Rail booking boost for villages

When chief minister Nitish Kumar was heading the railway ministry, he had a vision to install Internet ticket counters in rural Bihar. His dream is about to be fulfilled.

The Indian Railways has decided to open 400 Internet ticket counters in the next five months in Bihar with the help of Indian Railways Catering and Tourism Corporation (IRCTC). It has come to light that Bengal chief minister Mamata Banerjee took the initiative to execute the plan before leaving the railway ministry.

Sources said the decision to start the Internet ticket counters was taken in the wake of frequent complaints lodged by people from rural areas regarding the unavailability of tickets.

Patna IRCTC regional manager Anand Kumar Jha said: “Indian Railways has received several complaints from villagers on procuring tickets. So, the railway has asked us to set up ticket counters in the rural areas. We will install 400 ticket counters in the next five months with an aim to provide railway tickets to villagers who otherwise need to travel to the city to buy them.”

Jha said: “Rural areas will have one ticket booking counter at every 5km. In the beginning, the counters will be installed at Darbhanga, Katihar, Bhagalpur, Rohtas, Samastipur and Hajipur regions and would benefit around 1,000 villages. Later, the facility would be extended to the other places.”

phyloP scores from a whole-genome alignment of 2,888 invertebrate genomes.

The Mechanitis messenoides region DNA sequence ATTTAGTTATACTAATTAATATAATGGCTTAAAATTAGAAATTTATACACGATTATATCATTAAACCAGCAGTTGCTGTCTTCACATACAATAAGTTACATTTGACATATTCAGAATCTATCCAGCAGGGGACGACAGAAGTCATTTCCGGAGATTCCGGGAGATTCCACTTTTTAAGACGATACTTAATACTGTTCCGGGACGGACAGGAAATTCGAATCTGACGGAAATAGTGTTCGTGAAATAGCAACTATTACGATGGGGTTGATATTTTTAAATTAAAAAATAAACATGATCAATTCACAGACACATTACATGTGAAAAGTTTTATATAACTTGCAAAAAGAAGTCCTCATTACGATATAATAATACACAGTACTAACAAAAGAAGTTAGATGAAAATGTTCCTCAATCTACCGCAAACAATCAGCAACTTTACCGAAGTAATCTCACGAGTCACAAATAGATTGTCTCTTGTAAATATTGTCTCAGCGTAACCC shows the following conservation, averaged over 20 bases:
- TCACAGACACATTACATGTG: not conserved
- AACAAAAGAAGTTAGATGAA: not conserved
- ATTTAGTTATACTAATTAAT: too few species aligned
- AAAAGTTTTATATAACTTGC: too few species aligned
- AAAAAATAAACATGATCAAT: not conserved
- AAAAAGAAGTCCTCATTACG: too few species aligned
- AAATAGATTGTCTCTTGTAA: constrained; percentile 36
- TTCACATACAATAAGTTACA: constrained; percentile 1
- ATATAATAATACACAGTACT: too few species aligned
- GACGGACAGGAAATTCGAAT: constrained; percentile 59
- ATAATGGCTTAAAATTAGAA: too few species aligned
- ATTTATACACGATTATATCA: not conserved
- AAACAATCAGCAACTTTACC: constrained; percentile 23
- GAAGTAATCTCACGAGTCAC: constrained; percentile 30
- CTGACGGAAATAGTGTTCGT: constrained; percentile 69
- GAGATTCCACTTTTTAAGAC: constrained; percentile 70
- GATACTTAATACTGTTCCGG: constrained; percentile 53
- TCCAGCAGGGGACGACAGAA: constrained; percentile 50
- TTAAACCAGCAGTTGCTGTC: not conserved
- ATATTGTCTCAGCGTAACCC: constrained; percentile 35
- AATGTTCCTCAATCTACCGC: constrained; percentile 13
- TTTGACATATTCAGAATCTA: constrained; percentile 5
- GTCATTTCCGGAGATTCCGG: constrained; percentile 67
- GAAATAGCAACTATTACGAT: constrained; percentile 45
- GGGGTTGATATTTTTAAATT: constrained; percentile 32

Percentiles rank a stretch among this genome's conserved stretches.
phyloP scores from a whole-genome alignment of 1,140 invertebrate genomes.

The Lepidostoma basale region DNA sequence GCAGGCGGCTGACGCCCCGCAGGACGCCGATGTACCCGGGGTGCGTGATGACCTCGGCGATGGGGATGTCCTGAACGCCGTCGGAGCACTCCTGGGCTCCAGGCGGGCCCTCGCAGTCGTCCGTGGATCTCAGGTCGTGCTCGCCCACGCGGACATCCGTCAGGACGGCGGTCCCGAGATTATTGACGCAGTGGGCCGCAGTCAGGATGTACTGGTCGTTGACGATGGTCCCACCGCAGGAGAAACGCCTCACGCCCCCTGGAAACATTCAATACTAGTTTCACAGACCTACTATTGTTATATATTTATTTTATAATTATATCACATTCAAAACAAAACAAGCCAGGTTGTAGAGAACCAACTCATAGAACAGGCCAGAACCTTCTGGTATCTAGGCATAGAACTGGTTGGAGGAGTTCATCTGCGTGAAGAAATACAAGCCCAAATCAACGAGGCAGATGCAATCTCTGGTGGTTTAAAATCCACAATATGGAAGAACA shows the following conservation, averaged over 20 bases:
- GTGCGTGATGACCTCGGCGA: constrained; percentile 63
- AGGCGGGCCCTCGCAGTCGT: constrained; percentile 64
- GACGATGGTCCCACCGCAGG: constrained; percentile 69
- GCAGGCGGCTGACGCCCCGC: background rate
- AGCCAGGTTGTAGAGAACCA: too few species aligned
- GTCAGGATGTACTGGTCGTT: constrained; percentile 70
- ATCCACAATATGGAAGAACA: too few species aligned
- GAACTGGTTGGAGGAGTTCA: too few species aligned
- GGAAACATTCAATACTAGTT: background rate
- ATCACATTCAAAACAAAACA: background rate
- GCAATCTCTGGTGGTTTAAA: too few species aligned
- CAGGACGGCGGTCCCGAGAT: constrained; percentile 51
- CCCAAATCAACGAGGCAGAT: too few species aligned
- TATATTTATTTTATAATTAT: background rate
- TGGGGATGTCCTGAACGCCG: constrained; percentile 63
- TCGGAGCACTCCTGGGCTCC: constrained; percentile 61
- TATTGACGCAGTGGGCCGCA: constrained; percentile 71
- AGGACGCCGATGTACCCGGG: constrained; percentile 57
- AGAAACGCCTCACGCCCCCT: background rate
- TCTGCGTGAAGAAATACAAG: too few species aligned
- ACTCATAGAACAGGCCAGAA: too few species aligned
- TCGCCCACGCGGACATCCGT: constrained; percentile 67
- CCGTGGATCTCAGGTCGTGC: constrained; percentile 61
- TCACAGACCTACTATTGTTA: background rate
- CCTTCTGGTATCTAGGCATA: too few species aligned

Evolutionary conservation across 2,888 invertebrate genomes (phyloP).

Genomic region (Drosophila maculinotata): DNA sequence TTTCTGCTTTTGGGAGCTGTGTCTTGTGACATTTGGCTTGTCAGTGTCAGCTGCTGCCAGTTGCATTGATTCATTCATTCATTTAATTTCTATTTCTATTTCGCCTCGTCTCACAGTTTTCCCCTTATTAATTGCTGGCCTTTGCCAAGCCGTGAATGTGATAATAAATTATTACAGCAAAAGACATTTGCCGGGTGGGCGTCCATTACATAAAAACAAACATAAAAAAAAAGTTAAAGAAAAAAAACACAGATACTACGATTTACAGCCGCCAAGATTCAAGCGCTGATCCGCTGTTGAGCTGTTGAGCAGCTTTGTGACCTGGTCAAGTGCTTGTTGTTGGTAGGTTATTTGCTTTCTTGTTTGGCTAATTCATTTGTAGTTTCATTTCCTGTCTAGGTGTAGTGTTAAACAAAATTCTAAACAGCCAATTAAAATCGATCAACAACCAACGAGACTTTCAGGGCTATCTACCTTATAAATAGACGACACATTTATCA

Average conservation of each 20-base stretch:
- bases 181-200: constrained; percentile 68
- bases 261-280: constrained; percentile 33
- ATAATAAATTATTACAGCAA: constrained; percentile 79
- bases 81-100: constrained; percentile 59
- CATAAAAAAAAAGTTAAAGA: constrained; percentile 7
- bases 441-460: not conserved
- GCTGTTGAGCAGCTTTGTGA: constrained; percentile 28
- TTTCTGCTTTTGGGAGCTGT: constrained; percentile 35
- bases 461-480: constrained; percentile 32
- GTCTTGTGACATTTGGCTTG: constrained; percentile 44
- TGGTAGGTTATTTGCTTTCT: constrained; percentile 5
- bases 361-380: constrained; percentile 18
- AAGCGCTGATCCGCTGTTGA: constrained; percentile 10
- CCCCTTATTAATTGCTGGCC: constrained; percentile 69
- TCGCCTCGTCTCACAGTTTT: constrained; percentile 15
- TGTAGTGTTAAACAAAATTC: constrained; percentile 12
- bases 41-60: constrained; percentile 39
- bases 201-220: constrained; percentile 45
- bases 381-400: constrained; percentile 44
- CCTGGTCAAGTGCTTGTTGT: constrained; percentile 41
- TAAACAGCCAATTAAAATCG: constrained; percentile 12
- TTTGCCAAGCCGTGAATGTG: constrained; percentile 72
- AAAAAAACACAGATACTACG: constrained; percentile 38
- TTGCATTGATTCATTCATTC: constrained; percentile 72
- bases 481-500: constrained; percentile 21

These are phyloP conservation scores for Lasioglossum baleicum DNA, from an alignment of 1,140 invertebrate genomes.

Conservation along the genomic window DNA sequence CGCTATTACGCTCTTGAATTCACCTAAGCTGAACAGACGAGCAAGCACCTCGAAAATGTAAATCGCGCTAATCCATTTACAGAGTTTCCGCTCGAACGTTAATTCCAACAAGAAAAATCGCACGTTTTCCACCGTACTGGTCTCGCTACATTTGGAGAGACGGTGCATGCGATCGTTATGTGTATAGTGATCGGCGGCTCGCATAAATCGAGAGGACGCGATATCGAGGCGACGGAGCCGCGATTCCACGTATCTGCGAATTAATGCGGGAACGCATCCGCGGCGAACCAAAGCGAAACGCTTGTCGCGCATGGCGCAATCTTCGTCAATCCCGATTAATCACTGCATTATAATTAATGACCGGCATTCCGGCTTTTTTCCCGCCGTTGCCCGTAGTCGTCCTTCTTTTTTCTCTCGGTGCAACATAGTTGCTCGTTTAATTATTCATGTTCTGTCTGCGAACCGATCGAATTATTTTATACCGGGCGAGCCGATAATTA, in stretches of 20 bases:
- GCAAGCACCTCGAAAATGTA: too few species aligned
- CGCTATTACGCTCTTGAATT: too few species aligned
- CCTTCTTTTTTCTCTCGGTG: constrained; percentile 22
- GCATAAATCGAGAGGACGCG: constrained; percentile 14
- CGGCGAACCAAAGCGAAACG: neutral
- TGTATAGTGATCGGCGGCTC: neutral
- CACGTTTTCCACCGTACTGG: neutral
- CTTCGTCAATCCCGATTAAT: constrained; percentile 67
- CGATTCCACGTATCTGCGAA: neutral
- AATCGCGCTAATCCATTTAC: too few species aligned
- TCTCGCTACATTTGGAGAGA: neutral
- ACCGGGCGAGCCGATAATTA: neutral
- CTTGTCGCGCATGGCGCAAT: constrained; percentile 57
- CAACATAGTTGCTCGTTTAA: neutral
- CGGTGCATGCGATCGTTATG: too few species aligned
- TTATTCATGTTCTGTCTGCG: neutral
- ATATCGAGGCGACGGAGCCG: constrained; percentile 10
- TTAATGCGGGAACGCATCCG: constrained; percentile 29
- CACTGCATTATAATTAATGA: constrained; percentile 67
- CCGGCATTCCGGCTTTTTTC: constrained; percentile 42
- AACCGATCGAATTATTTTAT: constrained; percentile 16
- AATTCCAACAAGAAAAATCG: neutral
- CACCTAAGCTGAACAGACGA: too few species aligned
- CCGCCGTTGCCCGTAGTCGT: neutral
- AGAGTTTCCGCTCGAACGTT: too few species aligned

Jha also put all worries regarding the possible inability of villagers to fill up the forms mandatory to purchase the Internet tickets to rest. He said: “There would be dedicated IRCTC employees, who will be assigned to fill the forms on behalf of the villagers. The employees would also provide the villagers with all kind of information, including train schedule and timings. Apart from booking regular tickets, the villagers can also book tour packages like Bharat Darshan and Bharat Tirth, offered by the IRCTC.”

The service would be a boon to villagers who will no longer have to travel miles to book tickets and would receive them at their doorsteps.

“Often, people living in the cities are unable to send train tickets to their parents in the village. But now the parents just need to visit the nearest ticket counter in the village with the PNR number and get a printout of the ticket.” said Jha.

Although the IRCTC officials accepted that starting the facility was not going to be an easy job, they said it would be accomplished at any cost. “In rural areas, the most common problem is electricity. So, there would a dedicated line for the Internet service and power back-up for at least 10 hours. The service would be available from 6am to 10pm daily,” said Jha.